Warning: the comparison test you’re about to read involves a Land Rover. It therefore includes obligatory photographs taken off-road, in a Welsh limestone quarry known well to staffers of this magazine, for which the Autocar road test desk and photography department send their apologies. In this line of work, some visual clichés are simply too well-worn to resist.
This particular cliché should certainly be acknowledged for what it is, though: a bit of artistic licence. Because while the second-generation Range Rover Evoque may be all-new and all-important for its creator, it’s every inch a compact SUV and not an ‘off-roader’. As such cars go, the Evoque is capable, rugged and versatile, but it’s very much an everyday road car. You know this. We know this. Yet while picturing it abandoned on double yellows, astride the kerb and hazards ablaze outside a primary school might have been more appropriate, such a photograph wouldn’t have looked half as pretty or been as much fun in the making.
Our story so far on the new Evoque has brought us through early ride-along and international press launch and, very recently, UK first drive. Now, though, a chance to find out just how good this rather important Evoque is judged against its toughest opponents, two of which we are about to describe and rate it in specific reference to: the second-generation Audi Q3, which – roll up, roll up – is also new this year, and the Volvo XC40, which is Autocar’s incumbent compact SUV class favourite and without which these proceedings would otherwise be largely irrelevant.
But, well, yes, you’re right: as it happens, there are four cars in the photograph you’ve been glancing at for the past minute or so. For reasons of general usefulness, fairness and accuracy, however, what you’re about to read will actually be a slightly truncated three-car comparison with an addendum on an interesting if unconventional new Lexus – the UX 250h – which, as it turns out, isn’t really a compact SUV at all. It might, though, provide welcome cause to wonder whether you need such a car quite as much as you thought you did.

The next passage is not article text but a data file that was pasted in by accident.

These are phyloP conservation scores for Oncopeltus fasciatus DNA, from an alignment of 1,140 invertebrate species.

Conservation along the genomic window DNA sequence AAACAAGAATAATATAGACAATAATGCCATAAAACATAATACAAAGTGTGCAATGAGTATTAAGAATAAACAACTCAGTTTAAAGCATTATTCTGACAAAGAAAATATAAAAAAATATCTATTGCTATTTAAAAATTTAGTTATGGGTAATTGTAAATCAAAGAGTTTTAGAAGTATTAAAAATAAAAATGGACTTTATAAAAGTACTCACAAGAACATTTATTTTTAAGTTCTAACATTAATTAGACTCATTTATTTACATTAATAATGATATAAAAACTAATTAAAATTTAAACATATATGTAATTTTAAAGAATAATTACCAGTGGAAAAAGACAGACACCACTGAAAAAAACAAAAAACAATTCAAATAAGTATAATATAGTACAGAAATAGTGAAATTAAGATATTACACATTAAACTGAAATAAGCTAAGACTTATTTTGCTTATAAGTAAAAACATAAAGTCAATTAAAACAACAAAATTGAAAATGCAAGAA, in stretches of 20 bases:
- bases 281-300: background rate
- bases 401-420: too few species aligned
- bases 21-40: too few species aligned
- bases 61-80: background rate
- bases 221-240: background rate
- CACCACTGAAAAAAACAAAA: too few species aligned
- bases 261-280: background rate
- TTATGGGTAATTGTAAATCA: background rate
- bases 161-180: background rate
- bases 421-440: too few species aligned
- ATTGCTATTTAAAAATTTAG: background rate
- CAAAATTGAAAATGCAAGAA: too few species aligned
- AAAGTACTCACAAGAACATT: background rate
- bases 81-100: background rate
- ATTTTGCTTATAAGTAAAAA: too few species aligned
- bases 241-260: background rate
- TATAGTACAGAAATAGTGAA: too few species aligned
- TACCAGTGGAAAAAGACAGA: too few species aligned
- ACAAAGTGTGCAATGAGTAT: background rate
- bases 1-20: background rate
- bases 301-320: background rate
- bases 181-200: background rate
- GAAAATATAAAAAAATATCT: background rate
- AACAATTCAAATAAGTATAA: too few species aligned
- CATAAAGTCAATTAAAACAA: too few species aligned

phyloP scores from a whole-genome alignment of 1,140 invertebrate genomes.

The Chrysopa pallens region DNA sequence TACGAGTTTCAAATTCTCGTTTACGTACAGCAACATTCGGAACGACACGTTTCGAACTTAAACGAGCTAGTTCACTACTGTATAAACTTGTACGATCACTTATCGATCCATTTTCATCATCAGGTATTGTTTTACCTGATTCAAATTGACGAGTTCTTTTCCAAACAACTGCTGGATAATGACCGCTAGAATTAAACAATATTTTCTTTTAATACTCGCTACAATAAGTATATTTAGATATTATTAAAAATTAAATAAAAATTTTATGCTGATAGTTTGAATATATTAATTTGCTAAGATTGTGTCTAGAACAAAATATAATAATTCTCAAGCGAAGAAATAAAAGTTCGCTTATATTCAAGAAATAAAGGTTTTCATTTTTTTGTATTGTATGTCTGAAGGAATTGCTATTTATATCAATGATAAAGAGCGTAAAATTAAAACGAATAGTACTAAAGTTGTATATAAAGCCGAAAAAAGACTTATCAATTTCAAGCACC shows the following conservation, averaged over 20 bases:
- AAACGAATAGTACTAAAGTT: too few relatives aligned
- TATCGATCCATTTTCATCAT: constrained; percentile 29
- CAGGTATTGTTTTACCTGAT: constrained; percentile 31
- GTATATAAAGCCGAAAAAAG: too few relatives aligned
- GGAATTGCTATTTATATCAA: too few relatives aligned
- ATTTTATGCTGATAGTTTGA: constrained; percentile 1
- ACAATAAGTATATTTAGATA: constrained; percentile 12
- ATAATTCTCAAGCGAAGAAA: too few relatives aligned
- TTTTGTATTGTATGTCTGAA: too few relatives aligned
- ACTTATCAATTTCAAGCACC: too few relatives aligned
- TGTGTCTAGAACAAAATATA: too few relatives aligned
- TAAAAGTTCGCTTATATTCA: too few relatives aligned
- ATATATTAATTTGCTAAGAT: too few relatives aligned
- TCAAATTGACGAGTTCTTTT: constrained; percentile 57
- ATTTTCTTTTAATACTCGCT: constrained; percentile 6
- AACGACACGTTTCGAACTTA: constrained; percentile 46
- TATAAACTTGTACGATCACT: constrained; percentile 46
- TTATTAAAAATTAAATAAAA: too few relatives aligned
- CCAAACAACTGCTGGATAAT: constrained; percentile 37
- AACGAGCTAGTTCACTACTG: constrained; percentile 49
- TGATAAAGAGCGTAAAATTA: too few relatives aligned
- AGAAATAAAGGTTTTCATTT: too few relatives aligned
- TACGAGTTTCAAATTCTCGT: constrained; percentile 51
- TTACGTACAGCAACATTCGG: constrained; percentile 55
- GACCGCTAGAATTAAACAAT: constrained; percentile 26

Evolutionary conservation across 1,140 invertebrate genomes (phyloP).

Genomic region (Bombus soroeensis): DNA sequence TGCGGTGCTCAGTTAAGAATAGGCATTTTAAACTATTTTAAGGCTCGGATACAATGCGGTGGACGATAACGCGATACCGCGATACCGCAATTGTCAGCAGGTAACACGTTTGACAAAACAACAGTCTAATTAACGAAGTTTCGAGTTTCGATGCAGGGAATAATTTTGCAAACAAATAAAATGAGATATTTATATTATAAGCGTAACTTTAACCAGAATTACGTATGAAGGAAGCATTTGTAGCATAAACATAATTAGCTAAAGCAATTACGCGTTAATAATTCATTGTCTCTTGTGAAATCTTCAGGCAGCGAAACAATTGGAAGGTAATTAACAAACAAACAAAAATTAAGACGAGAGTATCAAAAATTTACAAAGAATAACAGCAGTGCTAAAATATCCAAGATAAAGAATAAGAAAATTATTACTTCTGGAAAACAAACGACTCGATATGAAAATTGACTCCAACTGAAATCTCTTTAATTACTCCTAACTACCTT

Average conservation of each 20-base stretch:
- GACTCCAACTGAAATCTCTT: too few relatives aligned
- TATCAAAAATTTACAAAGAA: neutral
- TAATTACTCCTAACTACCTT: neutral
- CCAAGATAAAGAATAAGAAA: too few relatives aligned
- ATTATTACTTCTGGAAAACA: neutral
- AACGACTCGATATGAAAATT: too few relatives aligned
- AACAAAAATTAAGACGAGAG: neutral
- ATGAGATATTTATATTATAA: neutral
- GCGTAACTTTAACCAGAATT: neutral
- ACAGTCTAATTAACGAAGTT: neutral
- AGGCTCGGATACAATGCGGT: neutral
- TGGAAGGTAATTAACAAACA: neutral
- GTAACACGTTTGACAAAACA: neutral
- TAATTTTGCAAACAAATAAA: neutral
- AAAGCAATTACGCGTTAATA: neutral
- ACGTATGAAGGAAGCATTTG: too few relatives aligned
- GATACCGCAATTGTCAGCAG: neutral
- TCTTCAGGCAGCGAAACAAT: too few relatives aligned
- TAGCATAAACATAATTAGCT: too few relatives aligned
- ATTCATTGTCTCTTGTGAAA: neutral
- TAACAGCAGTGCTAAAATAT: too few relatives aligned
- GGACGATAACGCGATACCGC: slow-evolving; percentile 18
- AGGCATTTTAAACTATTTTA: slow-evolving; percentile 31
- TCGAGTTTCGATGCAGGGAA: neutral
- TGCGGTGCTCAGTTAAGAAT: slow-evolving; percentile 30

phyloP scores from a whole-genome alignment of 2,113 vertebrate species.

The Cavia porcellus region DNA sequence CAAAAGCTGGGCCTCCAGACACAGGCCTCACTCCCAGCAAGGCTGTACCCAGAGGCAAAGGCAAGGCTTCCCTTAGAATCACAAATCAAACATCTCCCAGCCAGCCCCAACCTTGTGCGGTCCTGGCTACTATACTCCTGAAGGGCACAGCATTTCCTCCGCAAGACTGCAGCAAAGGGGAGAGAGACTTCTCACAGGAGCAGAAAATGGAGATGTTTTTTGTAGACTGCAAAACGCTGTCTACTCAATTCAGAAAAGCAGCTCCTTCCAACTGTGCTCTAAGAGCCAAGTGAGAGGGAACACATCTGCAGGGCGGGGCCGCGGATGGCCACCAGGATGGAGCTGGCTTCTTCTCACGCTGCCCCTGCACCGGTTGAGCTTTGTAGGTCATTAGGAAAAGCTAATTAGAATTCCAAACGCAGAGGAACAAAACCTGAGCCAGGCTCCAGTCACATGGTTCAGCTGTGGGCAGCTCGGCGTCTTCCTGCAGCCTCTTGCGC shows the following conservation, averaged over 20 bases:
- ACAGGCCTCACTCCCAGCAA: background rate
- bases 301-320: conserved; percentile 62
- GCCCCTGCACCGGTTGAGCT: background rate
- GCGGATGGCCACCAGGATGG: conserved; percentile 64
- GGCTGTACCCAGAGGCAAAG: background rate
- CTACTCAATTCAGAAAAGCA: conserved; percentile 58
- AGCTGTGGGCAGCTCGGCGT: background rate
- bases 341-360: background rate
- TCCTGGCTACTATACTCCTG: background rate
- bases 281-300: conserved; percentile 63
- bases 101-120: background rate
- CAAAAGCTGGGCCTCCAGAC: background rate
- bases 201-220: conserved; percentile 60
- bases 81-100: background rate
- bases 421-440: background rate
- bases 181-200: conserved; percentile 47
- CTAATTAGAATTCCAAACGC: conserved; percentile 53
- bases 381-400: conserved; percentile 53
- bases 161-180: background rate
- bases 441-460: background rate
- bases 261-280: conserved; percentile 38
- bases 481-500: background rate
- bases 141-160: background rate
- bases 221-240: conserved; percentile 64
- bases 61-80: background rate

Modern compact SUVs remain suspiciously on-trend. Unlike some of my colleagues, I don’t have a problem with this. To me, they are increasingly popular for good reasons and are being bought by people who, had they been in the market 25 years ago, would have likely ended up in a biggish, volume-branded family saloon or estate mostly out of a lack of choice.
We all get to that stage in our lives when a five-door hatchback simply isn’t enough car for us any more. The modern buyer who has reached that point can still buy a biggish, volume-branded family saloon or estate, of course. But why would they when they can have something that looks more stylish and ‘aspirational’ on the driveway; that has greater convenience, versatility and comfort about it; that’s smaller, and feels safer, than a biggish saloon and is easier to get into and see out of and park; and, perhaps most importantly, that has been made so temptingly affordable by the modern finance methods on which the car business is so squarely built in 2019?